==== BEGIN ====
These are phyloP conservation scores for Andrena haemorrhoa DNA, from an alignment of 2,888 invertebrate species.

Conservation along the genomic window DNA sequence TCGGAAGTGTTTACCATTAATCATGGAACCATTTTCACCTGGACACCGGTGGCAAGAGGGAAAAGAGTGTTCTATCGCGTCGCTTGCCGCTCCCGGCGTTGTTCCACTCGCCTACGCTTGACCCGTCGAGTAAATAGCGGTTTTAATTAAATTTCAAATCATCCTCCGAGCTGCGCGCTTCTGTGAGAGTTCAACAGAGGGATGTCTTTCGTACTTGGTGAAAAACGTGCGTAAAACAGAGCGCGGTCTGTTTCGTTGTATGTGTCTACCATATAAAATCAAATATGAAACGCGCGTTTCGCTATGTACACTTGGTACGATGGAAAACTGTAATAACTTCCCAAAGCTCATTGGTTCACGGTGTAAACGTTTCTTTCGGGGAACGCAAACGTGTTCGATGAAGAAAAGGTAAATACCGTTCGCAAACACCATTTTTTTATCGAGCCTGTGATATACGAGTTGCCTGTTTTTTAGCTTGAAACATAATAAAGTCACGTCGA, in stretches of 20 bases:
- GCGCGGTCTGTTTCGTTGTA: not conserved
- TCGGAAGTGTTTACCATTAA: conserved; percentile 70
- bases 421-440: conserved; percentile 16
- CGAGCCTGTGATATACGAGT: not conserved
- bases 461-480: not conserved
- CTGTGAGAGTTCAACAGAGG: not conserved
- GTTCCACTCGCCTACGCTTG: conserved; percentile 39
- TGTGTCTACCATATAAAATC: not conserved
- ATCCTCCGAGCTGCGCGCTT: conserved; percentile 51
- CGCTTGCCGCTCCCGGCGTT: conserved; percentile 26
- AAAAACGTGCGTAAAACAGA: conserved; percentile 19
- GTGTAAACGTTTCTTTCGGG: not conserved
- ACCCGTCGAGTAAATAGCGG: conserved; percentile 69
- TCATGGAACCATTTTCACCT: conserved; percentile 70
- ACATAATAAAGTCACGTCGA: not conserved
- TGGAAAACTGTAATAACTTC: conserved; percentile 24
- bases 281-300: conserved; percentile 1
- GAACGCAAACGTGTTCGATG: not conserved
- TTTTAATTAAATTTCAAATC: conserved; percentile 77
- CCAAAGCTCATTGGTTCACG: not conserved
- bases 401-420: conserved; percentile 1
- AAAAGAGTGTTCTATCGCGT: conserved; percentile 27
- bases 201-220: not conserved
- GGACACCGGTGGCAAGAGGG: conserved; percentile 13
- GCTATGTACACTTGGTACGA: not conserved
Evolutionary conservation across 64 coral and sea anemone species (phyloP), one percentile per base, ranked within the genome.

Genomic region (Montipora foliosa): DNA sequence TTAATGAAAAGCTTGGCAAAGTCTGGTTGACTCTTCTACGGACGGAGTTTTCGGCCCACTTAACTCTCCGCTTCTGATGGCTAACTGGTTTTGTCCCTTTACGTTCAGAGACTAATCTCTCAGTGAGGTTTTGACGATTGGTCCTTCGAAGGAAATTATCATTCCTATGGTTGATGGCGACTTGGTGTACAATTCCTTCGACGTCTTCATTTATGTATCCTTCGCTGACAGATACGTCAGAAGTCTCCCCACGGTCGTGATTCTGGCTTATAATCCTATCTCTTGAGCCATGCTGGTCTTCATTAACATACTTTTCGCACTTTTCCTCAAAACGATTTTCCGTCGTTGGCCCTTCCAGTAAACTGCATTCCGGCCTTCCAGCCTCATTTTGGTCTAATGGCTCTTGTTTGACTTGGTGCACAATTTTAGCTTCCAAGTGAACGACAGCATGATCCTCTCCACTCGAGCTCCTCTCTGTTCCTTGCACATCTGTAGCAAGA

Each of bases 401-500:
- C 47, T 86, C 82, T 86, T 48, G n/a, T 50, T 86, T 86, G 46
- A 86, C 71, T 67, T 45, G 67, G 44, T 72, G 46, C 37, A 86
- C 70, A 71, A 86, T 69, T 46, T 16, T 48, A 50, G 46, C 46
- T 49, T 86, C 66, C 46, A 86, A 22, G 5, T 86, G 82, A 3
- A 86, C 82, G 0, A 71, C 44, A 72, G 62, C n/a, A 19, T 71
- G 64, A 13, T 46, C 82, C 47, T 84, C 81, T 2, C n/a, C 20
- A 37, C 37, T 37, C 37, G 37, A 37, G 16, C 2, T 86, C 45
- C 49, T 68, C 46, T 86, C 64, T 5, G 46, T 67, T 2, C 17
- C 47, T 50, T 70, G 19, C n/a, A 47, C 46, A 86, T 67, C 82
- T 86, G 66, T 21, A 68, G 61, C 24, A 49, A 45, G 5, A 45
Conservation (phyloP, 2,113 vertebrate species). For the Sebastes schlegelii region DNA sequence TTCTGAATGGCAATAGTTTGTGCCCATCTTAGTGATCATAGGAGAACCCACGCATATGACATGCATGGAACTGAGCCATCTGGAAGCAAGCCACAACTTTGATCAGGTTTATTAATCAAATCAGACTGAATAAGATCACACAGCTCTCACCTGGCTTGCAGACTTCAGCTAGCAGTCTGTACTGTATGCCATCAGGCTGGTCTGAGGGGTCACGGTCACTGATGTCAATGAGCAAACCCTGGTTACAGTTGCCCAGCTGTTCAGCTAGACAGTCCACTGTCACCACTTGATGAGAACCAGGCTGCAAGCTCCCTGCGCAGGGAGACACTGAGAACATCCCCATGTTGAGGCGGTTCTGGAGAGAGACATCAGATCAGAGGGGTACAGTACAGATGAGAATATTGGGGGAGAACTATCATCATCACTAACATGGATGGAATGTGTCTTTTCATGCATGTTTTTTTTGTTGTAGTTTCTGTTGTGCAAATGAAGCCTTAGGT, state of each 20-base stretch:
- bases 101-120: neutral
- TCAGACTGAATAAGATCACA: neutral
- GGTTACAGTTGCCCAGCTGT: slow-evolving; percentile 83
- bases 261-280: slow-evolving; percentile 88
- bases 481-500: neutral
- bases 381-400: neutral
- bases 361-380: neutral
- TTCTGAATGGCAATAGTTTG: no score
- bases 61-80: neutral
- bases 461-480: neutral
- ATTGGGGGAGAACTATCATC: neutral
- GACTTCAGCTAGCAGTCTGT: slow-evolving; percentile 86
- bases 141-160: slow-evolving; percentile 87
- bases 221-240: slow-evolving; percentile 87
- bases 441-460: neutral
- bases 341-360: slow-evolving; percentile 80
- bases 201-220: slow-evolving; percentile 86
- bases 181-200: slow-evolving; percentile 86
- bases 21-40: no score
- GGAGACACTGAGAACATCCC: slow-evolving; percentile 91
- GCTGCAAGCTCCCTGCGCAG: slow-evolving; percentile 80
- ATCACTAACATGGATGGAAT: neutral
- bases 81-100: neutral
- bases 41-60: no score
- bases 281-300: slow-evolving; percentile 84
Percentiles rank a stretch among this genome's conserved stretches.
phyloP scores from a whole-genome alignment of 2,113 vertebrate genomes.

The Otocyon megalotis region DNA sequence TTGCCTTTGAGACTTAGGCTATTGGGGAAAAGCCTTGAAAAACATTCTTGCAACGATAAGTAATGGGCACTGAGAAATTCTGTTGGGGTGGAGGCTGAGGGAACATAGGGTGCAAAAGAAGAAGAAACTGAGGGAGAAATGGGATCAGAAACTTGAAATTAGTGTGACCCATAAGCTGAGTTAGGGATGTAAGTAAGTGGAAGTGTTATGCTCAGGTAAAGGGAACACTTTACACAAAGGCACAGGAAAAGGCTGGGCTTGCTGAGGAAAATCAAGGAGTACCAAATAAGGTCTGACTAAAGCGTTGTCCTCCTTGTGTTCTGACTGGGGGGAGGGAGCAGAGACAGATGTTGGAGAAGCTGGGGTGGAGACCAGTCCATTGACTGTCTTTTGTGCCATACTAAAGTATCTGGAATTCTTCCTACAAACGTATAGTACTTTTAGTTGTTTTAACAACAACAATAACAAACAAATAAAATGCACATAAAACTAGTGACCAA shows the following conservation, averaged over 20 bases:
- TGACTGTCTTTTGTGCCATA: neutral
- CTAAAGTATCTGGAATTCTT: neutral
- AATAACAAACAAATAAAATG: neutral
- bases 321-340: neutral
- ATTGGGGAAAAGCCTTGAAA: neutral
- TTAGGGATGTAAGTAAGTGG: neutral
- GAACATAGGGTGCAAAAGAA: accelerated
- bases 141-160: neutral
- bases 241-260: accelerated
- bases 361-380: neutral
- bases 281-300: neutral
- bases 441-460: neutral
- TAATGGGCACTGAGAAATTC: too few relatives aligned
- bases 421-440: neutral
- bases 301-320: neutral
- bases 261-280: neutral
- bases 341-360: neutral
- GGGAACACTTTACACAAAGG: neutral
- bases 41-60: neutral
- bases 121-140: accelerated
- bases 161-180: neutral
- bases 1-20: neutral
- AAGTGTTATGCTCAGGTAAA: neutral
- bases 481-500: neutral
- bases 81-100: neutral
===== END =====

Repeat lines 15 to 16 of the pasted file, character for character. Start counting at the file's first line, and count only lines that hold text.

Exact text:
- ACCCGTCGAGTAAATAGCGG: conserved; percentile 69
- TCATGGAACCATTTTCACCT: conserved; percentile 70